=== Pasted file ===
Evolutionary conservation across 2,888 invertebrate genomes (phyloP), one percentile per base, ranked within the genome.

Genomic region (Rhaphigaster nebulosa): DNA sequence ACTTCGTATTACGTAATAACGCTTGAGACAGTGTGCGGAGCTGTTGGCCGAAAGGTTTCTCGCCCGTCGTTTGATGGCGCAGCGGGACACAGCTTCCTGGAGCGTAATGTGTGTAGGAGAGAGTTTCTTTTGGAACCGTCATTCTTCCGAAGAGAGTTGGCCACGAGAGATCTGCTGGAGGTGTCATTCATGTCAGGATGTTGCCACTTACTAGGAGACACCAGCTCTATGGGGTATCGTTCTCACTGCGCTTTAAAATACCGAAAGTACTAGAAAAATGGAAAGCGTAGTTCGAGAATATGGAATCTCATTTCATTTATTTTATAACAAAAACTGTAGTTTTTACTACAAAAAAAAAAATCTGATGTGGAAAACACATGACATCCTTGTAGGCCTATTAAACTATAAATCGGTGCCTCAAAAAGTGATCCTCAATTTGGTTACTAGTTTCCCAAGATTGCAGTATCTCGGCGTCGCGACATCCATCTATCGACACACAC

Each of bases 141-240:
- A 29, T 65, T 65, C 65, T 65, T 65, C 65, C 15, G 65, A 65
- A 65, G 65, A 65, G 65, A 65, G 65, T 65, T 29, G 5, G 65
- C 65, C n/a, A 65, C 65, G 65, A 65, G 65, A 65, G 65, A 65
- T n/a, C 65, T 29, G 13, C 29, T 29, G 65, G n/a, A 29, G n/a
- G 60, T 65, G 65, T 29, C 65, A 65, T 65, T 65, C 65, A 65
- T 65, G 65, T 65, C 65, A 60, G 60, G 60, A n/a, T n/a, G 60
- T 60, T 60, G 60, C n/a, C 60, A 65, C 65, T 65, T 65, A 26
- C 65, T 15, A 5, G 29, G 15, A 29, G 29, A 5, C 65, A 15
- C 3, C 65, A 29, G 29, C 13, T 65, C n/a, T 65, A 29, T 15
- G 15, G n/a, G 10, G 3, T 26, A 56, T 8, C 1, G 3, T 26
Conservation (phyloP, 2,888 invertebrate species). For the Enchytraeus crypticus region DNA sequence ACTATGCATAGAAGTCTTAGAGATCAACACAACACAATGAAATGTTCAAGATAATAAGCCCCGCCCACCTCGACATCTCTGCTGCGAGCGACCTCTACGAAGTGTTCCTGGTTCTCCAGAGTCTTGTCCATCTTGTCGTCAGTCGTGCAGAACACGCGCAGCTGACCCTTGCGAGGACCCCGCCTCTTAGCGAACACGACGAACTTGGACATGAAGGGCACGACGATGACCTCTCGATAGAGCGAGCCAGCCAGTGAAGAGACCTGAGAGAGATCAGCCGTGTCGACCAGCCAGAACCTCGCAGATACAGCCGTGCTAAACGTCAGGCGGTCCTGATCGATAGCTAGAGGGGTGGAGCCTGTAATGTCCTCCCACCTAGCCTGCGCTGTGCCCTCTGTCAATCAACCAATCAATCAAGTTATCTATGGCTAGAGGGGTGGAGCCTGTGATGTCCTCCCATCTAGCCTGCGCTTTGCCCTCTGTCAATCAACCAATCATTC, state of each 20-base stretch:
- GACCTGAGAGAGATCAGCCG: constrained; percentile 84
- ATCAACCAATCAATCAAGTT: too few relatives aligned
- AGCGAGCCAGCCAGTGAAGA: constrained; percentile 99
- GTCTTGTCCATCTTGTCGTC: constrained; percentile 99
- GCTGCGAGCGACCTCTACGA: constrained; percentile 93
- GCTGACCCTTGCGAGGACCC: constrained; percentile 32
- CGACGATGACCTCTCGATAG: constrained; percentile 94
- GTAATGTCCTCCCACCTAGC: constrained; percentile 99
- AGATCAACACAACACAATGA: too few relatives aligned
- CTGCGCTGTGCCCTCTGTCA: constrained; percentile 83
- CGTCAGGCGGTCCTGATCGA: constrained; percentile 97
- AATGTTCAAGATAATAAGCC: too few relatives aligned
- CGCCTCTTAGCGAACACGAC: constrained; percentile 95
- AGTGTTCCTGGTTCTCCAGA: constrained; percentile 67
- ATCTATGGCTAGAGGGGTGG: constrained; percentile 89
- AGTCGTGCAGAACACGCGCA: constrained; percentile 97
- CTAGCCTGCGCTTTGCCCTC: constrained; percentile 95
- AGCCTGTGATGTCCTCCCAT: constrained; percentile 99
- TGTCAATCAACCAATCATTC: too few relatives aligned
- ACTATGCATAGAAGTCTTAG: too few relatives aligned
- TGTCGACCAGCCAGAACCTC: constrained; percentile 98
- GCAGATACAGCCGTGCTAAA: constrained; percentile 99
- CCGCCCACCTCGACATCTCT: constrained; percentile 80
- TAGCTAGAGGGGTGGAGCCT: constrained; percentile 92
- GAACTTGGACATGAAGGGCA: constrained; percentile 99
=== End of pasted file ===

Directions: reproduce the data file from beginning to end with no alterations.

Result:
Evolutionary conservation across 2,888 invertebrate genomes (phyloP), one percentile per base, ranked within the genome.

Genomic region (Rhaphigaster nebulosa): DNA sequence ACTTCGTATTACGTAATAACGCTTGAGACAGTGTGCGGAGCTGTTGGCCGAAAGGTTTCTCGCCCGTCGTTTGATGGCGCAGCGGGACACAGCTTCCTGGAGCGTAATGTGTGTAGGAGAGAGTTTCTTTTGGAACCGTCATTCTTCCGAAGAGAGTTGGCCACGAGAGATCTGCTGGAGGTGTCATTCATGTCAGGATGTTGCCACTTACTAGGAGACACCAGCTCTATGGGGTATCGTTCTCACTGCGCTTTAAAATACCGAAAGTACTAGAAAAATGGAAAGCGTAGTTCGAGAATATGGAATCTCATTTCATTTATTTTATAACAAAAACTGTAGTTTTTACTACAAAAAAAAAAATCTGATGTGGAAAACACATGACATCCTTGTAGGCCTATTAAACTATAAATCGGTGCCTCAAAAAGTGATCCTCAATTTGGTTACTAGTTTCCCAAGATTGCAGTATCTCGGCGTCGCGACATCCATCTATCGACACACAC

Each of bases 141-240:
- A 29, T 65, T 65, C 65, T 65, T 65, C 65, C 15, G 65, A 65
- A 65, G 65, A 65, G 65, A 65, G 65, T 65, T 29, G 5, G 65
- C 65, C n/a, A 65, C 65, G 65, A 65, G 65, A 65, G 65, A 65
- T n/a, C 65, T 29, G 13, C 29, T 29, G 65, G n/a, A 29, G n/a
- G 60, T 65, G 65, T 29, C 65, A 65, T 65, T 65, C 65, A 65
- T 65, G 65, T 65, C 65, A 60, G 60, G 60, A n/a, T n/a, G 60
- T 60, T 60, G 60, C n/a, C 60, A 65, C 65, T 65, T 65, A 26
- C 65, T 15, A 5, G 29, G 15, A 29, G 29, A 5, C 65, A 15
- C 3, C 65, A 29, G 29, C 13, T 65, C n/a, T 65, A 29, T 15
- G 15, G n/a, G 10, G 3, T 26, A 56, T 8, C 1, G 3, T 26
Conservation (phyloP, 2,888 invertebrate species). For the Enchytraeus crypticus region DNA sequence ACTATGCATAGAAGTCTTAGAGATCAACACAACACAATGAAATGTTCAAGATAATAAGCCCCGCCCACCTCGACATCTCTGCTGCGAGCGACCTCTACGAAGTGTTCCTGGTTCTCCAGAGTCTTGTCCATCTTGTCGTCAGTCGTGCAGAACACGCGCAGCTGACCCTTGCGAGGACCCCGCCTCTTAGCGAACACGACGAACTTGGACATGAAGGGCACGACGATGACCTCTCGATAGAGCGAGCCAGCCAGTGAAGAGACCTGAGAGAGATCAGCCGTGTCGACCAGCCAGAACCTCGCAGATACAGCCGTGCTAAACGTCAGGCGGTCCTGATCGATAGCTAGAGGGGTGGAGCCTGTAATGTCCTCCCACCTAGCCTGCGCTGTGCCCTCTGTCAATCAACCAATCAATCAAGTTATCTATGGCTAGAGGGGTGGAGCCTGTGATGTCCTCCCATCTAGCCTGCGCTTTGCCCTCTGTCAATCAACCAATCATTC, state of each 20-base stretch:
- GACCTGAGAGAGATCAGCCG: constrained; percentile 84
- ATCAACCAATCAATCAAGTT: too few relatives aligned
- AGCGAGCCAGCCAGTGAAGA: constrained; percentile 99
- GTCTTGTCCATCTTGTCGTC: constrained; percentile 99
- GCTGCGAGCGACCTCTACGA: constrained; percentile 93
- GCTGACCCTTGCGAGGACCC: constrained; percentile 32
- CGACGATGACCTCTCGATAG: constrained; percentile 94
- GTAATGTCCTCCCACCTAGC: constrained; percentile 99
- AGATCAACACAACACAATGA: too few relatives aligned
- CTGCGCTGTGCCCTCTGTCA: constrained; percentile 83
- CGTCAGGCGGTCCTGATCGA: constrained; percentile 97
- AATGTTCAAGATAATAAGCC: too few relatives aligned
- CGCCTCTTAGCGAACACGAC: constrained; percentile 95
- AGTGTTCCTGGTTCTCCAGA: constrained; percentile 67
- ATCTATGGCTAGAGGGGTGG: constrained; percentile 89
- AGTCGTGCAGAACACGCGCA: constrained; percentile 97
- CTAGCCTGCGCTTTGCCCTC: constrained; percentile 95
- AGCCTGTGATGTCCTCCCAT: constrained; percentile 99
- TGTCAATCAACCAATCATTC: too few relatives aligned
- ACTATGCATAGAAGTCTTAG: too few relatives aligned
- TGTCGACCAGCCAGAACCTC: constrained; percentile 98
- GCAGATACAGCCGTGCTAAA: constrained; percentile 99
- CCGCCCACCTCGACATCTCT: constrained; percentile 80
- TAGCTAGAGGGGTGGAGCCT: constrained; percentile 92
- GAACTTGGACATGAAGGGCA: constrained; percentile 99